But it has. So pack your bags and get ready to travel to Peru, where I spent the week between Christmas 2010 and New Years and the first week in January 2011. One of the highlights of the trip was visiting Machu Picchu, the Lost City of the Incas.
toughest trip I’ve ever taken
Don’t get me wrong. Machu Picchu, a 15th century Inca site, should be on everyone’s bucket list. You have to go there before you die. It’s awesome! The trick is to go while you’re still in relatively good shape. But, then, if I could make it, anyone can.
where, exactly, is Machu Picchu?
While nearly everyone has heard of Machu Picchu, not everyone knows what or where it is. Let’s start with location. Everyone agrees on that part.
Machu Picchu is located in the Andes Mountains on a high mountain ridge above the Urumba Valley, about fifty miles northwest of the City of Cuzco. The altitude is approximately 8,000 feet above sea level. That’s high. High enough to get altitude sickness and have difficulty breathing (which I did), but not the highest inhabited point in Peru. Cuzco is 11,000 feet above sea level, and Puno is 13,000 feet—not quite as high as Mt. Whitney, the highest point in the lower 48 states.
I always thought the Incan civilization was ancient, but I was thinking of a pre-Incan culture which dates back thousands of years. The Inca civilization and empire lasted only three hundred years, from the 13th to the 16th century. It began as a tribe of the Killke culture and remained a small group for the first 200 years. Around 1438, Emperor Pachacutec's aggressive military expansion turned them into the most powerful nation in South America. For a while.
Historians don’t have a lot of information about the Incas because they had no written language as we know it and passed their history down orally from one generation to the next. What we know is pieced together from archaeological evidence and the oral history still present in Peru.
I didn’t find this in my research, but traveling in Peru, the locals insisted there was a written language which consisted of knots tied in ropes and cords. This form of written language was used to send messages and keep certain records.
the Incas Build Machu Picchu?
It is generally believed Machu Picchu was built as an estate for the Incan Emperor Pachacutec, 1438–1472. It’s the most famous of the Incan archeological sites, but there are other Incan ruins all over Peru and elsewhere in South America.
Built on steep cliffs above the Sacred Valley (Tampu), its location was a military secret (according to some) and very inaccessible (agreed upon by all). Because the city was not visible from anywhere and had limited access, it was never discovered or looted by the Spaniards. At some point after the Spanish conquest, it was abandoned and lost to the collective memory.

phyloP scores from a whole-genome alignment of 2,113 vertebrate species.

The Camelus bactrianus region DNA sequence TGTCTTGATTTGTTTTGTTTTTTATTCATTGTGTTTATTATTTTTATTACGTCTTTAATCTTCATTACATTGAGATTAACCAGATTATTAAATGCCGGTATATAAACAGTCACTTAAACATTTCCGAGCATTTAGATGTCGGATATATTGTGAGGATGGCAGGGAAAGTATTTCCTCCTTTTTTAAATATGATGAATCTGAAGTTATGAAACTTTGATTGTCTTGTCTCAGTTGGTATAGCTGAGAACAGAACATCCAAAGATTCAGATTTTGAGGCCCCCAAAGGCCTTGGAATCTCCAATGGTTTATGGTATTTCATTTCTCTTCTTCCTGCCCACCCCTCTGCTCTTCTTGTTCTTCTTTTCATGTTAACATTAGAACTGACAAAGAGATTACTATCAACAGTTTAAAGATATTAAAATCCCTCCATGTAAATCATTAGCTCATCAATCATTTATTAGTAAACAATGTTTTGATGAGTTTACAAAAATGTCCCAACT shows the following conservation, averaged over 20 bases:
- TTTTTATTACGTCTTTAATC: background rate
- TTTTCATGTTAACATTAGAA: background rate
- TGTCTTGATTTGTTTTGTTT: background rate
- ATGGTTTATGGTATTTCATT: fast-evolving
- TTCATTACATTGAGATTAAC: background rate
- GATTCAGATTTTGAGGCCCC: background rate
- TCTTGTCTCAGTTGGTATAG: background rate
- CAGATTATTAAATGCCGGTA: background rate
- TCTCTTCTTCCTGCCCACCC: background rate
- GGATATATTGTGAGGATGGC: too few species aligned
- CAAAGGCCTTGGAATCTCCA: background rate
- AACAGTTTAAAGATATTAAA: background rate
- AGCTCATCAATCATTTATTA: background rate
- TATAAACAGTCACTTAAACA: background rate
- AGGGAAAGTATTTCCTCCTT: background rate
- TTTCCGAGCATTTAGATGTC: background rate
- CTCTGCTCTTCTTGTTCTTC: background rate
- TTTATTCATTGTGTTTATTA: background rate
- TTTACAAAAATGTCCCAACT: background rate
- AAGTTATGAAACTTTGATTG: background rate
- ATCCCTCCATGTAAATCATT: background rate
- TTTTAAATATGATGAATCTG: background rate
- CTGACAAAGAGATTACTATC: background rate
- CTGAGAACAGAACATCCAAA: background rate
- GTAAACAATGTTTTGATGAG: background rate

Wow! How could you lose a city built to accommodate several thousand inhabitants? Just take a look at the road up to the site in the photo. Today, it’s a forty-five minute ride in a bus, twisting and winding on a narrow one-lane road. Think about it reaching it without a motorized vehicle.
it like up there in the clouds?
For me, the outstanding feature of Machu Picchu, other than incredible location, is the architecture, considered by many to be among the finest prehistoric architecture in the world. Please note that prehistoric isn’t my word. I don’t consider the 1400s to be prehistoric, but what do I know?
The structures were built in the classical Inca style, with polished dry-stone walls shaped so perfectly and set so tightly without mortar you can’t fit a knife blade in between them. You can see in the photos, some of the stonework is very refined and finished while other walls and buildings are constructed in a rougher style. This has led to some rather bizarre theories about extraterrestrials. The tour guides explained the difference as this: The palaces and temples and places used by the aristocracy were refined and finished. The servants and less elite of the society had to be satisfied with more rough-cut walls. Makes more sense than being built by aliens.
rediscovery of Machu Picchu
The forgotten city of Machu Picchu was rediscovered in 1911 by Hiram Bingham, a Yale University historian. In 1908, he served as a delegate to the First Pan American Scientific Congress in Santiago, Chili. On his return home, via Peru, he became convinced by locals that an unexplored Incan city still existed. Fascinated by the possibility, Bingham returned in 1911 with the Yale Peruvian Expedition. He was led by Melchor Arteaga to Machu Picchu, which had been largely forgotten by everybody except the small number of people living in the immediate valley.
Bingham returned to Peru in 1912 and 1915 with the support of Yale and the National Geographic Society. Each time he went, the expeditions took crates of artifacts and skeletons back to Yale to be studied. Those artifacts have resided there for a hundred years. In fact, at that time, the Peruvian Civil Code of 1852 was in effect and permitted finders of artifacts to keep them.
At the beginning of the 21st century, the Peruvian government decided, for a variety of reasons, it wanted the Machu Picchu artifacts back. Yale and Peru have recently reached an agreement which will return to Peru thousands of Incan artifacts to Peru this year, 2011, the hundredth anniversary of Bingham’s discovery.
If you ever get the chance to visit Machu Picchu, don’t miss it. But do some reading about health consideration.